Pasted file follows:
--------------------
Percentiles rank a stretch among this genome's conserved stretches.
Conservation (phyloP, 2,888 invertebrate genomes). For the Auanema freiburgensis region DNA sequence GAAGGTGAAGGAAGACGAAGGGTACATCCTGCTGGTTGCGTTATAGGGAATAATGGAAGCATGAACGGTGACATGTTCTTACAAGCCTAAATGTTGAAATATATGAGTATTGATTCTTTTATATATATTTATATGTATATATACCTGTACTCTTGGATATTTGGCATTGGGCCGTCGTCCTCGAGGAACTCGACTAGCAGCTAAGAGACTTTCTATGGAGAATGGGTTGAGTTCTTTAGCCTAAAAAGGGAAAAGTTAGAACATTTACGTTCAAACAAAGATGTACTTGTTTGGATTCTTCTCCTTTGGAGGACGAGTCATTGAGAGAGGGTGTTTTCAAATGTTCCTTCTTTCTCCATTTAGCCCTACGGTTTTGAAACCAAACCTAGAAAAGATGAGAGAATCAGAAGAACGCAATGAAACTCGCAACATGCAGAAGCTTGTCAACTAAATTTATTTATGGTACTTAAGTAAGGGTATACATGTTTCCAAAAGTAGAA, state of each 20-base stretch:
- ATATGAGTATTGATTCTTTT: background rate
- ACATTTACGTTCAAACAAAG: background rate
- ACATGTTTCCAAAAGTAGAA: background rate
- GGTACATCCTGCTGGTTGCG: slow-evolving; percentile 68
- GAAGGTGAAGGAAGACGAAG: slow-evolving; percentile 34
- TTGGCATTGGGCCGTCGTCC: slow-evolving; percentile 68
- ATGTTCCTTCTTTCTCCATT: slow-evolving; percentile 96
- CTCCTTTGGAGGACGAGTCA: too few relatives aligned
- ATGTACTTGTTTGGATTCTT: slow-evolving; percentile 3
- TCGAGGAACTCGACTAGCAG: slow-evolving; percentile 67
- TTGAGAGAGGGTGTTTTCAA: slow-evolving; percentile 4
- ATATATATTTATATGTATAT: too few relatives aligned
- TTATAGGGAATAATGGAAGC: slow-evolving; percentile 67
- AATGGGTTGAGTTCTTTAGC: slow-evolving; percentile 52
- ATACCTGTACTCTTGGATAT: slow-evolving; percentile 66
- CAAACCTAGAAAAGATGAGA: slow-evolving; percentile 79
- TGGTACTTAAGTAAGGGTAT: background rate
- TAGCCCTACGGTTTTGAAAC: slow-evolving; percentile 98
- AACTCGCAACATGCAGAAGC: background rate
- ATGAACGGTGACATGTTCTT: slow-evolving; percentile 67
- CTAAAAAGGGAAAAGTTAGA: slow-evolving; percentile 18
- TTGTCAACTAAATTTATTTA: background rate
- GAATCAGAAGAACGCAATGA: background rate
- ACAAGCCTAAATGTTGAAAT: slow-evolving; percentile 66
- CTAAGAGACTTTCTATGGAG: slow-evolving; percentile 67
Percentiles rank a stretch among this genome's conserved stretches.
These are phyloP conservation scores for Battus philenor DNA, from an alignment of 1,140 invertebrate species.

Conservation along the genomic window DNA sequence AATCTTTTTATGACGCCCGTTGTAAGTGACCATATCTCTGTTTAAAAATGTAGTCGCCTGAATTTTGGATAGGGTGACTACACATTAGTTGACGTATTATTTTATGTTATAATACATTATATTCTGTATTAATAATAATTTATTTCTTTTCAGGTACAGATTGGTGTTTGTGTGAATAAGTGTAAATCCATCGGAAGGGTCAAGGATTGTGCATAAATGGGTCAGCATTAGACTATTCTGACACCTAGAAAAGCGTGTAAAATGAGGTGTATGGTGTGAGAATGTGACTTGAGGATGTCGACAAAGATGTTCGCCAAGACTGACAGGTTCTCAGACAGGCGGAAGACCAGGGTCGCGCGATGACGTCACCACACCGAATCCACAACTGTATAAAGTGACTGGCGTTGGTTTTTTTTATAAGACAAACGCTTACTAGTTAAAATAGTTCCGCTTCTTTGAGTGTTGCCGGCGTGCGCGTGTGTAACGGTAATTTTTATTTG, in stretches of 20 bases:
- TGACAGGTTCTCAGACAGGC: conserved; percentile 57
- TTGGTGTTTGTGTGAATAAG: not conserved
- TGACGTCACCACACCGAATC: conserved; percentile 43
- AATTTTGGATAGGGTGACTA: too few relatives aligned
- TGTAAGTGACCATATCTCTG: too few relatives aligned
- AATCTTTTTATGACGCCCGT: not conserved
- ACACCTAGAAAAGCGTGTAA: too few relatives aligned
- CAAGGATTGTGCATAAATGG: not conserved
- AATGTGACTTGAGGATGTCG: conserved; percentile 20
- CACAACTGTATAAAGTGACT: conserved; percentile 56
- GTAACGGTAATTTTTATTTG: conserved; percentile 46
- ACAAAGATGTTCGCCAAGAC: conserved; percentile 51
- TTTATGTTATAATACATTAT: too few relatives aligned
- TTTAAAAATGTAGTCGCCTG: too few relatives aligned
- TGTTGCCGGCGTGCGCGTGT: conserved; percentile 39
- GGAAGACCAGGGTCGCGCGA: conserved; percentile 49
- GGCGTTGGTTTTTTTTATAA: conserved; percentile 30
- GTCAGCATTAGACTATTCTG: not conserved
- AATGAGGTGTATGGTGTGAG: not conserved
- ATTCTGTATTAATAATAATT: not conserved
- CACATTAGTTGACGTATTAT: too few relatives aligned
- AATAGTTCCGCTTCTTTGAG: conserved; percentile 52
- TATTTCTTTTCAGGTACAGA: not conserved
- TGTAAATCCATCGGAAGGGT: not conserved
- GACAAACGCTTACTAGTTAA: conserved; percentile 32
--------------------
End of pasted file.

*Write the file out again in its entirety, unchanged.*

Percentiles rank a stretch among this genome's conserved stretches.
Conservation (phyloP, 2,888 invertebrate genomes). For the Auanema freiburgensis region DNA sequence GAAGGTGAAGGAAGACGAAGGGTACATCCTGCTGGTTGCGTTATAGGGAATAATGGAAGCATGAACGGTGACATGTTCTTACAAGCCTAAATGTTGAAATATATGAGTATTGATTCTTTTATATATATTTATATGTATATATACCTGTACTCTTGGATATTTGGCATTGGGCCGTCGTCCTCGAGGAACTCGACTAGCAGCTAAGAGACTTTCTATGGAGAATGGGTTGAGTTCTTTAGCCTAAAAAGGGAAAAGTTAGAACATTTACGTTCAAACAAAGATGTACTTGTTTGGATTCTTCTCCTTTGGAGGACGAGTCATTGAGAGAGGGTGTTTTCAAATGTTCCTTCTTTCTCCATTTAGCCCTACGGTTTTGAAACCAAACCTAGAAAAGATGAGAGAATCAGAAGAACGCAATGAAACTCGCAACATGCAGAAGCTTGTCAACTAAATTTATTTATGGTACTTAAGTAAGGGTATACATGTTTCCAAAAGTAGAA, state of each 20-base stretch:
- ATATGAGTATTGATTCTTTT: background rate
- ACATTTACGTTCAAACAAAG: background rate
- ACATGTTTCCAAAAGTAGAA: background rate
- GGTACATCCTGCTGGTTGCG: slow-evolving; percentile 68
- GAAGGTGAAGGAAGACGAAG: slow-evolving; percentile 34
- TTGGCATTGGGCCGTCGTCC: slow-evolving; percentile 68
- ATGTTCCTTCTTTCTCCATT: slow-evolving; percentile 96
- CTCCTTTGGAGGACGAGTCA: too few relatives aligned
- ATGTACTTGTTTGGATTCTT: slow-evolving; percentile 3
- TCGAGGAACTCGACTAGCAG: slow-evolving; percentile 67
- TTGAGAGAGGGTGTTTTCAA: slow-evolving; percentile 4
- ATATATATTTATATGTATAT: too few relatives aligned
- TTATAGGGAATAATGGAAGC: slow-evolving; percentile 67
- AATGGGTTGAGTTCTTTAGC: slow-evolving; percentile 52
- ATACCTGTACTCTTGGATAT: slow-evolving; percentile 66
- CAAACCTAGAAAAGATGAGA: slow-evolving; percentile 79
- TGGTACTTAAGTAAGGGTAT: background rate
- TAGCCCTACGGTTTTGAAAC: slow-evolving; percentile 98
- AACTCGCAACATGCAGAAGC: background rate
- ATGAACGGTGACATGTTCTT: slow-evolving; percentile 67
- CTAAAAAGGGAAAAGTTAGA: slow-evolving; percentile 18
- TTGTCAACTAAATTTATTTA: background rate
- GAATCAGAAGAACGCAATGA: background rate
- ACAAGCCTAAATGTTGAAAT: slow-evolving; percentile 66
- CTAAGAGACTTTCTATGGAG: slow-evolving; percentile 67
Percentiles rank a stretch among this genome's conserved stretches.
These are phyloP conservation scores for Battus philenor DNA, from an alignment of 1,140 invertebrate species.

Conservation along the genomic window DNA sequence AATCTTTTTATGACGCCCGTTGTAAGTGACCATATCTCTGTTTAAAAATGTAGTCGCCTGAATTTTGGATAGGGTGACTACACATTAGTTGACGTATTATTTTATGTTATAATACATTATATTCTGTATTAATAATAATTTATTTCTTTTCAGGTACAGATTGGTGTTTGTGTGAATAAGTGTAAATCCATCGGAAGGGTCAAGGATTGTGCATAAATGGGTCAGCATTAGACTATTCTGACACCTAGAAAAGCGTGTAAAATGAGGTGTATGGTGTGAGAATGTGACTTGAGGATGTCGACAAAGATGTTCGCCAAGACTGACAGGTTCTCAGACAGGCGGAAGACCAGGGTCGCGCGATGACGTCACCACACCGAATCCACAACTGTATAAAGTGACTGGCGTTGGTTTTTTTTATAAGACAAACGCTTACTAGTTAAAATAGTTCCGCTTCTTTGAGTGTTGCCGGCGTGCGCGTGTGTAACGGTAATTTTTATTTG, in stretches of 20 bases:
- TGACAGGTTCTCAGACAGGC: conserved; percentile 57
- TTGGTGTTTGTGTGAATAAG: not conserved
- TGACGTCACCACACCGAATC: conserved; percentile 43
- AATTTTGGATAGGGTGACTA: too few relatives aligned
- TGTAAGTGACCATATCTCTG: too few relatives aligned
- AATCTTTTTATGACGCCCGT: not conserved
- ACACCTAGAAAAGCGTGTAA: too few relatives aligned
- CAAGGATTGTGCATAAATGG: not conserved
- AATGTGACTTGAGGATGTCG: conserved; percentile 20
- CACAACTGTATAAAGTGACT: conserved; percentile 56
- GTAACGGTAATTTTTATTTG: conserved; percentile 46
- ACAAAGATGTTCGCCAAGAC: conserved; percentile 51
- TTTATGTTATAATACATTAT: too few relatives aligned
- TTTAAAAATGTAGTCGCCTG: too few relatives aligned
- TGTTGCCGGCGTGCGCGTGT: conserved; percentile 39
- GGAAGACCAGGGTCGCGCGA: conserved; percentile 49
- GGCGTTGGTTTTTTTTATAA: conserved; percentile 30
- GTCAGCATTAGACTATTCTG: not conserved
- AATGAGGTGTATGGTGTGAG: not conserved
- ATTCTGTATTAATAATAATT: not conserved
- CACATTAGTTGACGTATTAT: too few relatives aligned
- AATAGTTCCGCTTCTTTGAG: conserved; percentile 52
- TATTTCTTTTCAGGTACAGA: not conserved
- TGTAAATCCATCGGAAGGGT: not conserved
- GACAAACGCTTACTAGTTAA: conserved; percentile 32